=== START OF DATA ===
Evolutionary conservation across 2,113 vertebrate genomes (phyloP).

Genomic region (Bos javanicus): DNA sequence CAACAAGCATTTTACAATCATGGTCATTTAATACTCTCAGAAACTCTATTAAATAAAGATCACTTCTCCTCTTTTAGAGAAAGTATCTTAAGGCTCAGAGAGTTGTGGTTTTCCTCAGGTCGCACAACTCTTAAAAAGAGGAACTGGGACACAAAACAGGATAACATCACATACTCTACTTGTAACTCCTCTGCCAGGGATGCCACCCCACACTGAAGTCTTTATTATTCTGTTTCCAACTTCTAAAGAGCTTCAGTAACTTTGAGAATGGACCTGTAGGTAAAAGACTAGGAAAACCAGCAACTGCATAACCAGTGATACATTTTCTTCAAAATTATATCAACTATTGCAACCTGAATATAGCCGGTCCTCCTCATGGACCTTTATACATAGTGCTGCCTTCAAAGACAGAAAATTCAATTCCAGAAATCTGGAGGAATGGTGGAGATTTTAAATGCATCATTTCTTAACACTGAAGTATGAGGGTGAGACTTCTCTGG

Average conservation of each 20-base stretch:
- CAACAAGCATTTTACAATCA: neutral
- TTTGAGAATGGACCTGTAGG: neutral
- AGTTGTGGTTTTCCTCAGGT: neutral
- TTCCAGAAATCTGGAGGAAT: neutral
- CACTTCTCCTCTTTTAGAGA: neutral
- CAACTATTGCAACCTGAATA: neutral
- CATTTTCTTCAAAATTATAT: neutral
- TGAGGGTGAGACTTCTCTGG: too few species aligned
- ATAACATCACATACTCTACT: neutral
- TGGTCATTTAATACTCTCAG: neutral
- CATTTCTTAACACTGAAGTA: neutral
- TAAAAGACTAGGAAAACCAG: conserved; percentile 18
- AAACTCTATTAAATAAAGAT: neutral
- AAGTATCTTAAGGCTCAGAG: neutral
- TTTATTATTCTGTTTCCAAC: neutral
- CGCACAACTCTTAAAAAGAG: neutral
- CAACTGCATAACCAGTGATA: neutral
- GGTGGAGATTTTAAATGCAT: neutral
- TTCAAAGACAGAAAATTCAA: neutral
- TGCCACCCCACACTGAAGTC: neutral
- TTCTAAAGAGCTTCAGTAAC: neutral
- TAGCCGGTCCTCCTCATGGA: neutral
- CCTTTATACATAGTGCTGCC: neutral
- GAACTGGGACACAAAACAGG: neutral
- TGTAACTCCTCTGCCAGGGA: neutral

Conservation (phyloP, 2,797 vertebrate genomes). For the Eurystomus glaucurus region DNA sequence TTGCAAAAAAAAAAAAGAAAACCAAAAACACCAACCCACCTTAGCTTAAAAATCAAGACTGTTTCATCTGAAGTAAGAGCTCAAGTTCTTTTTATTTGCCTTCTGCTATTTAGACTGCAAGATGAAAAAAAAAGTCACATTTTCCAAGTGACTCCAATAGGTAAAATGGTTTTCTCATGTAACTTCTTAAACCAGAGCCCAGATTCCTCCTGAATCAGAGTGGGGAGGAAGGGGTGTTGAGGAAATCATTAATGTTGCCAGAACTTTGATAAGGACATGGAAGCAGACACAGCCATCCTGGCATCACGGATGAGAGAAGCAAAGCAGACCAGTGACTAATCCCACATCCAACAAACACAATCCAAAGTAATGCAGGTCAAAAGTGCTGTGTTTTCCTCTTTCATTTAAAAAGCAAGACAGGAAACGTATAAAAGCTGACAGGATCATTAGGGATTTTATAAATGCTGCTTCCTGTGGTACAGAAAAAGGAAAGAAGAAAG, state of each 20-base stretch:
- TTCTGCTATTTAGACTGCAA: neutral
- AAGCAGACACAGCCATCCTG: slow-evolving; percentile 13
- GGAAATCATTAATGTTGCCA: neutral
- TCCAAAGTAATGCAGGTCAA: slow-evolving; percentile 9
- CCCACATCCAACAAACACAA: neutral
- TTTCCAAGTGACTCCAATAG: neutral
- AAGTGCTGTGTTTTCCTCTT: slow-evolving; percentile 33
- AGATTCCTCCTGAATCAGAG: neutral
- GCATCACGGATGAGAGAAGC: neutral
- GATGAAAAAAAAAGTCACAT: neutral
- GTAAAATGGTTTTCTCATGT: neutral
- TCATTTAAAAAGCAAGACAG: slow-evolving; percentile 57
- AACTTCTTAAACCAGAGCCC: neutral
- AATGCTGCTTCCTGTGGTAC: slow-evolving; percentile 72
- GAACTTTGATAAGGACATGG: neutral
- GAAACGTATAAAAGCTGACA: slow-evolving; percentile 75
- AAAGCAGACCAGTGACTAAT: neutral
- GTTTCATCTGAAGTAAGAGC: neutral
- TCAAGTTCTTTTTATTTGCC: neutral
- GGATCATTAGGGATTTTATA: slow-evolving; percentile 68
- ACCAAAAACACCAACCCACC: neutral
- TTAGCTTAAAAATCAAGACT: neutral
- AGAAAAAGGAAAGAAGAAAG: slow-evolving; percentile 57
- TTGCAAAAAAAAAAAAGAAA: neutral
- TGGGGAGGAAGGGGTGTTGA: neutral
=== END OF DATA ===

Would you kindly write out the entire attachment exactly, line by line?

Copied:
Evolutionary conservation across 2,113 vertebrate genomes (phyloP).

Genomic region (Bos javanicus): DNA sequence CAACAAGCATTTTACAATCATGGTCATTTAATACTCTCAGAAACTCTATTAAATAAAGATCACTTCTCCTCTTTTAGAGAAAGTATCTTAAGGCTCAGAGAGTTGTGGTTTTCCTCAGGTCGCACAACTCTTAAAAAGAGGAACTGGGACACAAAACAGGATAACATCACATACTCTACTTGTAACTCCTCTGCCAGGGATGCCACCCCACACTGAAGTCTTTATTATTCTGTTTCCAACTTCTAAAGAGCTTCAGTAACTTTGAGAATGGACCTGTAGGTAAAAGACTAGGAAAACCAGCAACTGCATAACCAGTGATACATTTTCTTCAAAATTATATCAACTATTGCAACCTGAATATAGCCGGTCCTCCTCATGGACCTTTATACATAGTGCTGCCTTCAAAGACAGAAAATTCAATTCCAGAAATCTGGAGGAATGGTGGAGATTTTAAATGCATCATTTCTTAACACTGAAGTATGAGGGTGAGACTTCTCTGG

Average conservation of each 20-base stretch:
- CAACAAGCATTTTACAATCA: neutral
- TTTGAGAATGGACCTGTAGG: neutral
- AGTTGTGGTTTTCCTCAGGT: neutral
- TTCCAGAAATCTGGAGGAAT: neutral
- CACTTCTCCTCTTTTAGAGA: neutral
- CAACTATTGCAACCTGAATA: neutral
- CATTTTCTTCAAAATTATAT: neutral
- TGAGGGTGAGACTTCTCTGG: too few species aligned
- ATAACATCACATACTCTACT: neutral
- TGGTCATTTAATACTCTCAG: neutral
- CATTTCTTAACACTGAAGTA: neutral
- TAAAAGACTAGGAAAACCAG: conserved; percentile 18
- AAACTCTATTAAATAAAGAT: neutral
- AAGTATCTTAAGGCTCAGAG: neutral
- TTTATTATTCTGTTTCCAAC: neutral
- CGCACAACTCTTAAAAAGAG: neutral
- CAACTGCATAACCAGTGATA: neutral
- GGTGGAGATTTTAAATGCAT: neutral
- TTCAAAGACAGAAAATTCAA: neutral
- TGCCACCCCACACTGAAGTC: neutral
- TTCTAAAGAGCTTCAGTAAC: neutral
- TAGCCGGTCCTCCTCATGGA: neutral
- CCTTTATACATAGTGCTGCC: neutral
- GAACTGGGACACAAAACAGG: neutral
- TGTAACTCCTCTGCCAGGGA: neutral

Conservation (phyloP, 2,797 vertebrate genomes). For the Eurystomus glaucurus region DNA sequence TTGCAAAAAAAAAAAAGAAAACCAAAAACACCAACCCACCTTAGCTTAAAAATCAAGACTGTTTCATCTGAAGTAAGAGCTCAAGTTCTTTTTATTTGCCTTCTGCTATTTAGACTGCAAGATGAAAAAAAAAGTCACATTTTCCAAGTGACTCCAATAGGTAAAATGGTTTTCTCATGTAACTTCTTAAACCAGAGCCCAGATTCCTCCTGAATCAGAGTGGGGAGGAAGGGGTGTTGAGGAAATCATTAATGTTGCCAGAACTTTGATAAGGACATGGAAGCAGACACAGCCATCCTGGCATCACGGATGAGAGAAGCAAAGCAGACCAGTGACTAATCCCACATCCAACAAACACAATCCAAAGTAATGCAGGTCAAAAGTGCTGTGTTTTCCTCTTTCATTTAAAAAGCAAGACAGGAAACGTATAAAAGCTGACAGGATCATTAGGGATTTTATAAATGCTGCTTCCTGTGGTACAGAAAAAGGAAAGAAGAAAG, state of each 20-base stretch:
- TTCTGCTATTTAGACTGCAA: neutral
- AAGCAGACACAGCCATCCTG: slow-evolving; percentile 13
- GGAAATCATTAATGTTGCCA: neutral
- TCCAAAGTAATGCAGGTCAA: slow-evolving; percentile 9
- CCCACATCCAACAAACACAA: neutral
- TTTCCAAGTGACTCCAATAG: neutral
- AAGTGCTGTGTTTTCCTCTT: slow-evolving; percentile 33
- AGATTCCTCCTGAATCAGAG: neutral
- GCATCACGGATGAGAGAAGC: neutral
- GATGAAAAAAAAAGTCACAT: neutral
- GTAAAATGGTTTTCTCATGT: neutral
- TCATTTAAAAAGCAAGACAG: slow-evolving; percentile 57
- AACTTCTTAAACCAGAGCCC: neutral
- AATGCTGCTTCCTGTGGTAC: slow-evolving; percentile 72
- GAACTTTGATAAGGACATGG: neutral
- GAAACGTATAAAAGCTGACA: slow-evolving; percentile 75
- AAAGCAGACCAGTGACTAAT: neutral
- GTTTCATCTGAAGTAAGAGC: neutral
- TCAAGTTCTTTTTATTTGCC: neutral
- GGATCATTAGGGATTTTATA: slow-evolving; percentile 68
- ACCAAAAACACCAACCCACC: neutral
- TTAGCTTAAAAATCAAGACT: neutral
- AGAAAAAGGAAAGAAGAAAG: slow-evolving; percentile 57
- TTGCAAAAAAAAAAAAGAAA: neutral
- TGGGGAGGAAGGGGTGTTGA: neutral